at the University of Melbourne
The University is committed to hosting events and activations on its campuses in a COVIDSafe way, in accord with government restrictions and guidelines. Some of our events are presented on campus, others online – be sure to check the details. Find out more about the University’s COVIDSafe plans
Hear from the makers behind the radical and urgent new works in Melbourne Fringe’s Pulse program, in two panel discussions as they chat process, independence and what it means to be at the vanguard of contemporary performance.
Both sessions will be Auslan interpreted. Visit the Melbourne Fringe website below for bookings. These sessions will also be recorded and available via Digital Fringe in the week following the panel discussion.
The Future of Form
Friday 13 October
Facilitator: Sarah Austin
Panellists: Joel Bray, Stéphanie Ghajar, Jesse Scott of Casus Creations, and THE RABBLE
Artists are constantly redefining form in art, simultaneously drawing on ancient traditions and exploring new possibilities. So how do they do it? Join some of Melbourne’s most formally daring artists for a compelling conversation about exciting trends for the future of artmaking, the role of the audience in performance, and collapsing the line between performance and party.
Creative Catharsis: Art as a vehicle for healing
Friday 20 October
Panellists: Jonathan Homsey, Emma Maye Gibson (Betty Grumble), and Melinda Hetzel
Art can be a powerful tool to help us process, grieve and heal, but what happens when audiences just want to keep it light? Come and listen to this enlightening conversation with three incredible artists who are creating complex works that marry deep meaning with celebratory healing, in a wide-ranging discussion about responsible art-making, battling trauma fatigue, and how increased consciousness around mental health is changing the way we make art.
Violence, harm, recovery and integration: supporting refugee survivors of sexual and gender-based violence in countries of refuge
Forced displacement has reached an all-time high with over 100 million people displaced as of the end of 2022. UN agencies and International NGOs have highlighted extraordinary levels of sexual and gender-based violence (SGBV) experienced by refugees during recent conflicts, throughout refugees’ flight, in temporary camps, and in immigration detention centres. Refugees may also experience intimate partner violence throughout their journey and upon resettlement. Little is known about how SGBV interacts with other types of violence specifically experienced by refugees, and how this affects refugees’ integration into countries of refuge. In this lecture Professor Phillimore presents findings from a multi-country study focusing on refugee survivors of SGBV now living in Australia, the UK, Sweden and Turkey. She outines the actions refugees take to overcome adversity, the ways in which adaptation to a new life is affected by SGBV, and how services and communities in countries of refuge can best provide support for both recovery and successful integration.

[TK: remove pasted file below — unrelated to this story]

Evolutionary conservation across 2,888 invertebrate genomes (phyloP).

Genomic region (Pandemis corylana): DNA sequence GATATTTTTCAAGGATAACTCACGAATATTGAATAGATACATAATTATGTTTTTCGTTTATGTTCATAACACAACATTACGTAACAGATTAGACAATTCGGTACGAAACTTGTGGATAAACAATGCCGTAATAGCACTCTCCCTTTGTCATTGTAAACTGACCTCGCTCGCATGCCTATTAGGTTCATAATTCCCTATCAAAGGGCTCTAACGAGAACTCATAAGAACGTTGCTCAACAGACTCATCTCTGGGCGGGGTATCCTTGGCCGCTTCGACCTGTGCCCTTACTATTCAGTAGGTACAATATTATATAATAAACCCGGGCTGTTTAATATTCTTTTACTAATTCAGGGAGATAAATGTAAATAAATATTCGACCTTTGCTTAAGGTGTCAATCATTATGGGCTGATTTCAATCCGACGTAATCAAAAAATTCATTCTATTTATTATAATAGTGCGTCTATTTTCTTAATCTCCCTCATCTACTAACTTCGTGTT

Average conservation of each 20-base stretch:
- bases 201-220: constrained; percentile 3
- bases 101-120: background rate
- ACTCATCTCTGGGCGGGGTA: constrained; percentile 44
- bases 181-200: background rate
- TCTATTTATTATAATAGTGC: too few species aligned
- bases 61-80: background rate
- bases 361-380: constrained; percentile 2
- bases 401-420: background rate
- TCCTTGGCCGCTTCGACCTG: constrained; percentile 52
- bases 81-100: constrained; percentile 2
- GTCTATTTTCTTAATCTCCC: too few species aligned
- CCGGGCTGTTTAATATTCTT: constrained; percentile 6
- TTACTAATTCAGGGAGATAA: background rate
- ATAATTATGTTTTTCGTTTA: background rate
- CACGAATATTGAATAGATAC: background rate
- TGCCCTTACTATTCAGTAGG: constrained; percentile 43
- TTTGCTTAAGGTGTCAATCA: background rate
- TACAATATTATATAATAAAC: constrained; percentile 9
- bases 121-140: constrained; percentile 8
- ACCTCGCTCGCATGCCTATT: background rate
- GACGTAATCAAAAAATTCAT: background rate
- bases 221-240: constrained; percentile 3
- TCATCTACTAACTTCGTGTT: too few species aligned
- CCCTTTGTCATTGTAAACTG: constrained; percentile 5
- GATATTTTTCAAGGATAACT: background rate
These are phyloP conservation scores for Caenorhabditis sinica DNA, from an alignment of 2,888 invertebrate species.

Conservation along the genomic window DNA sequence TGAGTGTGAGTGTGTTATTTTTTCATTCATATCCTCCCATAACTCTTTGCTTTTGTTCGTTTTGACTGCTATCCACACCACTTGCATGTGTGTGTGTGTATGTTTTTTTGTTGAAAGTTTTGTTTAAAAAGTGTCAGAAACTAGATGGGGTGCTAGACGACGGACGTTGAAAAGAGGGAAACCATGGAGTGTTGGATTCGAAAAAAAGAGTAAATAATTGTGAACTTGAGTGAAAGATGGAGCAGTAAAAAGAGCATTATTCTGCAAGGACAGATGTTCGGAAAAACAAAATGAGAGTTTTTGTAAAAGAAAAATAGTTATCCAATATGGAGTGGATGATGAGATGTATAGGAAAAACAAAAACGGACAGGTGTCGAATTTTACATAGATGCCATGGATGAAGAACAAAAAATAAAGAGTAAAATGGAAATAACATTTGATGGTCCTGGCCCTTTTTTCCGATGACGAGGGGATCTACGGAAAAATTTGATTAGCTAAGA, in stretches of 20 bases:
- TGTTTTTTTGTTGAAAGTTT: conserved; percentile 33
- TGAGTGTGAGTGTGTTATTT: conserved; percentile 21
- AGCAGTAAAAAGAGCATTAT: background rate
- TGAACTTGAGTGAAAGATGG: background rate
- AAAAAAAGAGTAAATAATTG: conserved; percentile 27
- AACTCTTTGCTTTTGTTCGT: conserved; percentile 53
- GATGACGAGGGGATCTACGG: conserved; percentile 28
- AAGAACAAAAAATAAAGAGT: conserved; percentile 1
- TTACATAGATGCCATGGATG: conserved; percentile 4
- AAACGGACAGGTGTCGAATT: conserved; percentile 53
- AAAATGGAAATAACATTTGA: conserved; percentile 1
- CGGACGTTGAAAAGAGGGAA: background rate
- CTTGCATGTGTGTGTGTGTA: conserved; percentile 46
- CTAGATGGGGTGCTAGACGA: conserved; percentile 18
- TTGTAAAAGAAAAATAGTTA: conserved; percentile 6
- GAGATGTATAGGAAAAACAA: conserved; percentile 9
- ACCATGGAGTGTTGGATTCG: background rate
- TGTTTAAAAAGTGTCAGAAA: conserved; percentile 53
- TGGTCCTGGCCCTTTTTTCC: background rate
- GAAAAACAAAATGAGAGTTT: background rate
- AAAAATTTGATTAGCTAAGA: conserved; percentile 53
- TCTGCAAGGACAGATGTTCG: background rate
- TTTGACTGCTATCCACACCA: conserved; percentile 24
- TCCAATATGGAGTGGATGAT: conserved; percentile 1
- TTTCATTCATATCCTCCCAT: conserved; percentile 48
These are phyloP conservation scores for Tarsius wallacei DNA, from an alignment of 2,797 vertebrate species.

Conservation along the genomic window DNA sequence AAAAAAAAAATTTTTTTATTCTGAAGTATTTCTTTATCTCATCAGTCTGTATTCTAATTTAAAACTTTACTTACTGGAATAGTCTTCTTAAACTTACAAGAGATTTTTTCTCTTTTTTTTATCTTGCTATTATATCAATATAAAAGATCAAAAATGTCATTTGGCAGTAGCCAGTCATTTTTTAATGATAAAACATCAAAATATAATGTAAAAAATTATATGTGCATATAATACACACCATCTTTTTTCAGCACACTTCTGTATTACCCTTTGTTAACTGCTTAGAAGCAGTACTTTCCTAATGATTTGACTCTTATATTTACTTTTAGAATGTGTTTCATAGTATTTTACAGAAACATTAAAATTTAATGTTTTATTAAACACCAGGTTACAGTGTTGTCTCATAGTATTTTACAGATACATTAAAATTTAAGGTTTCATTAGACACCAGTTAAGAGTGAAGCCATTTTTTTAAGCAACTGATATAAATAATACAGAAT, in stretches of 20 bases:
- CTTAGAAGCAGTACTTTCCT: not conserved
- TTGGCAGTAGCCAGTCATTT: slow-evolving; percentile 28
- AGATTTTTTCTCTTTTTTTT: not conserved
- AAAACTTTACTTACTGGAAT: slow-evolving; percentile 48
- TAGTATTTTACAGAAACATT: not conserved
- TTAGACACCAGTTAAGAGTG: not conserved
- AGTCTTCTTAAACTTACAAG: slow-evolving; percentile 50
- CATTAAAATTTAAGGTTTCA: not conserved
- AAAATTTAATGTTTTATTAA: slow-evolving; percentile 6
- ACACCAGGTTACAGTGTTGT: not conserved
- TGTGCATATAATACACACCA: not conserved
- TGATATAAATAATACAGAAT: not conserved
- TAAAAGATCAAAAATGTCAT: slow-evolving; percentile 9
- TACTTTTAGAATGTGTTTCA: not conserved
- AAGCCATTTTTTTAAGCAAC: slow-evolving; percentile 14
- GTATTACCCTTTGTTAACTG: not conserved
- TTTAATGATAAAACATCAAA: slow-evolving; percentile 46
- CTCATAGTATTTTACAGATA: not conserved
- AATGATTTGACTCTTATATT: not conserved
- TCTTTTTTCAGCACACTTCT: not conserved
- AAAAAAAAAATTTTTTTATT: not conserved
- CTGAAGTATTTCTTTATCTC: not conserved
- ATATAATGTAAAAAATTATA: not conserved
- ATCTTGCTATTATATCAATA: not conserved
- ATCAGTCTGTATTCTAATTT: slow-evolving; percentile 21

Presenter: Jenny Phillimore is a Professor of Migration and Superdiversity at the University of Birmingham. She is a Fellow of the Academy of Social Sciences. She was Founding Director of the Institute for Research into Superdiversity (IRiS) and is the project lead of the SEREDA projects which look at forced migrants’ experiences of sexual and gender based violence. Prof Phillimore is a Social Policy Analyst who has spent the last 25 years researching refugee integration largely from the perspectives of refugees. She has advised multiple Governments on refugee integration and is a co-author of the UK’s Indicators of Integration (2019) and a Commissioner on the Independent Commission on the Integration of Refugees. Jenny advocates for the use of evidence to develop gender and trauma-sensitive policy which can meet the needs of forced migrants and challenge hostile approaches to forced migration. Jenny currently holds a Leverhulme Major Fellowship.
Master of Ceremonies: Professor Jane Gunn, Dean, Faculty of Medicine, Dentistry and Health Sciences, University of Melbourne
Miegunyah Distinguished Visiting Fellowship Program: The Program enables overseas scholars of international distinction to make an extended visit to the University Of Melbourne and contribute to the university’s academic, intellectual, and Cultural life. The fellowships are awarded annually and generously supported by The Russell and Mab Grimwade Miegunyah Fund. Nossal Institute for Global Health are proud to host Professor Jenny Phillimore as part of this program.
Location, time and RSVP: The lecture will be held at the Ian Potter Auditorium in the Kenneth Myer Building, 30 Royal Parade Parkville 3052. There will be a pre-lecture reception held in the Auditorium foyer with canapés and drinks from 5 - 6pm followed by the lecture from 6 - 7pm. Please RSVP by Monday 16th October. Any questions please contact Nossal Institute for Global Health firstname.lastname@example.org.
Accessibility: The Kenneth Myer Building and Ian Potter Auditorium are accessible by wheelchair. There is a quiet room to observe the lecture. Please contact us for any specific accessibility questions or requirements.